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The World’s First Sterilizable Flexible Organic Transistors

02.04.2012
The University of Tokyo (Tokyo, Japan) and the Japan Science and Technology Agency (JST) announced on 6th March 2012 that an international research team led by Professor Takao Someya has succeeded in manufacturing the world’s first flexible organic transistor on a polymeric film.

This organic transistor is robust under high temperature medical sterilization processes. The high thermal stability of the gate layer was confirmed by a cooperative structural analysis using a synchrotron radiation beam at Brookhaven National Laboratory’s (BNL) Synchrotron Light Source (NSLS).

The study is reported in BNL News and published online in Nature Communications on 6th March 2012*. This research is carried out as an ERATO Project of JST.

In a serious aging society with a declining birth rate, electronics are increasing their importance in health and medical areas. On this background, the expectation is getting higher on a flexible organic transistor, which is a soft electronic switch.

Manufacturing of a flexible transistor on a bio- compatible polymeric film is not too difficult. For practical implementation, however, high temperature stability and low operating voltages are challenging problems with the best match of its softness and bio-compatibility.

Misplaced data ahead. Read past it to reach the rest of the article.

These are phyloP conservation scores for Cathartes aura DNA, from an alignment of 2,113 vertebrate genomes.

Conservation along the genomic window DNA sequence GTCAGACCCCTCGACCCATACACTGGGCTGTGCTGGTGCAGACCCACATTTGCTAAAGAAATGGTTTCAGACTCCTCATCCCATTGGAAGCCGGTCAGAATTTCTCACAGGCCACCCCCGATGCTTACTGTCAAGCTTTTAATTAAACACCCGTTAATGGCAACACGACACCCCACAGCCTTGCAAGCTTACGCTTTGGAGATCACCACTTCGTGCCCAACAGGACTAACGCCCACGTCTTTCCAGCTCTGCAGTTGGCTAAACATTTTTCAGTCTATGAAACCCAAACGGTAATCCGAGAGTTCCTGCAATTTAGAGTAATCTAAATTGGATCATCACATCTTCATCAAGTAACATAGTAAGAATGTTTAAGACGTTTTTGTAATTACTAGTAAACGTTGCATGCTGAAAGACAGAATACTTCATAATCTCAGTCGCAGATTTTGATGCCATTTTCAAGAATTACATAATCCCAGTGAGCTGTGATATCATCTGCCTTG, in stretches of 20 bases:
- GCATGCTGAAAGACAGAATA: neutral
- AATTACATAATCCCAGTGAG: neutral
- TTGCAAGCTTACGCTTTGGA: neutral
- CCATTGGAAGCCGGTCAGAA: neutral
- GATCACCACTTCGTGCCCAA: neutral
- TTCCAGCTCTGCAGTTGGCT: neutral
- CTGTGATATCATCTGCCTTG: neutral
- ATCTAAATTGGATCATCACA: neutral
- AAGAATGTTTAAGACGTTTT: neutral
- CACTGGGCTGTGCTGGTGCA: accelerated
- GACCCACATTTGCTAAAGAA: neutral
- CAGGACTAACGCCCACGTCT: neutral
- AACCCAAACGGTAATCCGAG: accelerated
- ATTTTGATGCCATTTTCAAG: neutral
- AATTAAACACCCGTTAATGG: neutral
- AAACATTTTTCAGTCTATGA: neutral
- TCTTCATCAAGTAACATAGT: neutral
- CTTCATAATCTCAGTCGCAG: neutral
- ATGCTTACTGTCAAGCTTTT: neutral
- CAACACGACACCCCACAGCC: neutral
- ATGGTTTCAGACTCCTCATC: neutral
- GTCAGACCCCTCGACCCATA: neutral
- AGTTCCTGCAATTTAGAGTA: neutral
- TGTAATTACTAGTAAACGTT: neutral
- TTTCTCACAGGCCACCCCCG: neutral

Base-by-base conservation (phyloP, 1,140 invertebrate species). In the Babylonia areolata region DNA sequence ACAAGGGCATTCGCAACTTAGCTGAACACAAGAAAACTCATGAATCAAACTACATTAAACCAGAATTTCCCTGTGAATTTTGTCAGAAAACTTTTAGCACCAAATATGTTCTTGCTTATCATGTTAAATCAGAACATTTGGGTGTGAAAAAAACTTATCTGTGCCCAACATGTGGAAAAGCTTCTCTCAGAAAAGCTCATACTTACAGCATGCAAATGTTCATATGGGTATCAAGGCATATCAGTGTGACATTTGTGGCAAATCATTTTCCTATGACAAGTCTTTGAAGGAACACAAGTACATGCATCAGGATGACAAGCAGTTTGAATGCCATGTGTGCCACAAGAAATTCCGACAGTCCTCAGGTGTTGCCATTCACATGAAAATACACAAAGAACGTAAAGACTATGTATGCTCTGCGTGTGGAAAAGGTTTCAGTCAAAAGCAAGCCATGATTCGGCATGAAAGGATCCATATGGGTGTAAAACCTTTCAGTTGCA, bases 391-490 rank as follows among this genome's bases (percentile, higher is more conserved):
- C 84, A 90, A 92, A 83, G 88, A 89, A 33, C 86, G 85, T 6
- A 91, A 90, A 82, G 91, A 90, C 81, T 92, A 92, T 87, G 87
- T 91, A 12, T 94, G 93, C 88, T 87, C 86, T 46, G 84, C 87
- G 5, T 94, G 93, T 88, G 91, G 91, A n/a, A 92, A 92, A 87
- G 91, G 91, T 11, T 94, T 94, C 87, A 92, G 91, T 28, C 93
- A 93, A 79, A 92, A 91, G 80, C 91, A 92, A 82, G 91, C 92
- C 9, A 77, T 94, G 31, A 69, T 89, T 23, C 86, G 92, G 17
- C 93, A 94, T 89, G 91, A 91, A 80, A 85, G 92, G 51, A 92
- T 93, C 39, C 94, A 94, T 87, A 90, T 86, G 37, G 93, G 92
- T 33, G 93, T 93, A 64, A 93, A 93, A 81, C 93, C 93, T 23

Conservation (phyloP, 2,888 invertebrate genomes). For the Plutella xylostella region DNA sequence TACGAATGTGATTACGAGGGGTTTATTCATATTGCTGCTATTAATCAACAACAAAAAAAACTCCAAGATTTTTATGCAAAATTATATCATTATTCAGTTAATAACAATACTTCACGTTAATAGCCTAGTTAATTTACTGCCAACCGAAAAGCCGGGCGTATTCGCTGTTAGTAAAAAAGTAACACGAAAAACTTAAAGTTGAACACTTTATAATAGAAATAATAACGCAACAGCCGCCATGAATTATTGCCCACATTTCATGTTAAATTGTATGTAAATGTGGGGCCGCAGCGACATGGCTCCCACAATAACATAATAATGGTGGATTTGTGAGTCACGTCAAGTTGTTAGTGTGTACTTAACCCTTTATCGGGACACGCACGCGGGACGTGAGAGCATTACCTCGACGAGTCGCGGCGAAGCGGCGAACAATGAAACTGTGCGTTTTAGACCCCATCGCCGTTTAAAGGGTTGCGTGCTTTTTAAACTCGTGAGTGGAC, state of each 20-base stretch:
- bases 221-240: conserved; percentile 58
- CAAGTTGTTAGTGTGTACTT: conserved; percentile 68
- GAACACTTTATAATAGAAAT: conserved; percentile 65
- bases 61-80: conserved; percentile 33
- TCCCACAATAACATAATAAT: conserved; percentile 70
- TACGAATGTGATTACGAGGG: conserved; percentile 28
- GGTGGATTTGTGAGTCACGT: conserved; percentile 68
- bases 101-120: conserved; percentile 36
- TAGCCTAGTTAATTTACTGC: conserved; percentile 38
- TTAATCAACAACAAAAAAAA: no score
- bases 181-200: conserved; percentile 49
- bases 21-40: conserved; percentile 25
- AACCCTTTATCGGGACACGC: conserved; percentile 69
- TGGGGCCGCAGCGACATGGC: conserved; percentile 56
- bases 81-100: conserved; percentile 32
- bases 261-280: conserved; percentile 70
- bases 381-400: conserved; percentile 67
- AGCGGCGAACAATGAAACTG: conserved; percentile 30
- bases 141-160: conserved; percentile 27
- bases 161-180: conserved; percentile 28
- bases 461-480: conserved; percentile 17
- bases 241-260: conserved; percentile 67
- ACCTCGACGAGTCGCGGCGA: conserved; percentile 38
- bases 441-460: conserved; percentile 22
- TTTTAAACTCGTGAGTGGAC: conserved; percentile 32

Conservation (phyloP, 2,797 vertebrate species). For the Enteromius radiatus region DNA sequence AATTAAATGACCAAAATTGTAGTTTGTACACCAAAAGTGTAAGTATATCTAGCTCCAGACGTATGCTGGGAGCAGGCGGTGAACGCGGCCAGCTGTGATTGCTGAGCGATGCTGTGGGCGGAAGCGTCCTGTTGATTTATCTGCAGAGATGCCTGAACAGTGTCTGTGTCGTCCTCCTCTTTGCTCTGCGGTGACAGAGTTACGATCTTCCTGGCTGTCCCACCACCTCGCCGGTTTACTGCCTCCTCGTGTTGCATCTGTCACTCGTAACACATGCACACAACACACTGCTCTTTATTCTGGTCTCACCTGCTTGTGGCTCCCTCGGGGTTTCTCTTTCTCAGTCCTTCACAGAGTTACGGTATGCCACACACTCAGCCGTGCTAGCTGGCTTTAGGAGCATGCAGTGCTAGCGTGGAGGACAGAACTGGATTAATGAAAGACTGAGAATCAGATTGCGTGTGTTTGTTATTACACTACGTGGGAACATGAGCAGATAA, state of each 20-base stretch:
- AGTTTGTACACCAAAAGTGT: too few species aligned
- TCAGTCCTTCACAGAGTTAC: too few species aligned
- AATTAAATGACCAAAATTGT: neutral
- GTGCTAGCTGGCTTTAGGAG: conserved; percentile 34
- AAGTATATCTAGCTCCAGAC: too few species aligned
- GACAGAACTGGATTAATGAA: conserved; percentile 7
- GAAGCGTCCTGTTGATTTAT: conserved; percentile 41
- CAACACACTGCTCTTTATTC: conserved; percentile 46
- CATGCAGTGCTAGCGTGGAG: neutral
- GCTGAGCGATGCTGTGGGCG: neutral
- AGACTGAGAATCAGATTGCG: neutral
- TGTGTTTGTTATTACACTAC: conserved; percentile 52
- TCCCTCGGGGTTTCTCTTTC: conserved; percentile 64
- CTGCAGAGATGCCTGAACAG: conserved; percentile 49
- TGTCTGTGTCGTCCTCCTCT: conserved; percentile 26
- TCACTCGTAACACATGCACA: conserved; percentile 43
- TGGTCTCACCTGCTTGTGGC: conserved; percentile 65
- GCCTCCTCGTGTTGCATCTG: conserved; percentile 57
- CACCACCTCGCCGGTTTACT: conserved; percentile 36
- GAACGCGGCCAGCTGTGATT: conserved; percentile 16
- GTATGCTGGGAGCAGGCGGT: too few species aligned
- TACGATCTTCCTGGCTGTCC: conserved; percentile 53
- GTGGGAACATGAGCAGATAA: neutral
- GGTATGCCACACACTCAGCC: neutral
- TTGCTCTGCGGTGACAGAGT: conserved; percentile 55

The international research team has succeeded in manufacturing an organic transistor on a polymeric film that has a high thermal stability up to 150°C or higher and the low driving voltage of 2 V with high mobility of 1.2 cm2V−1s−1 at the same time. The new type organic transistor can be sterilized in a standard sterilization process (150°C heat treatment).

The key technology to realize the heat resistant organic transistor with low driving voltage is the development of a new insulating film comprising an ultra-thin (--2 nm) and densely packed layer named self-assembled monolayer (SAM).

Research team seems to expect such applications as long implantable devices and some medical devices like a smart catheter, and thin film medical sensors.

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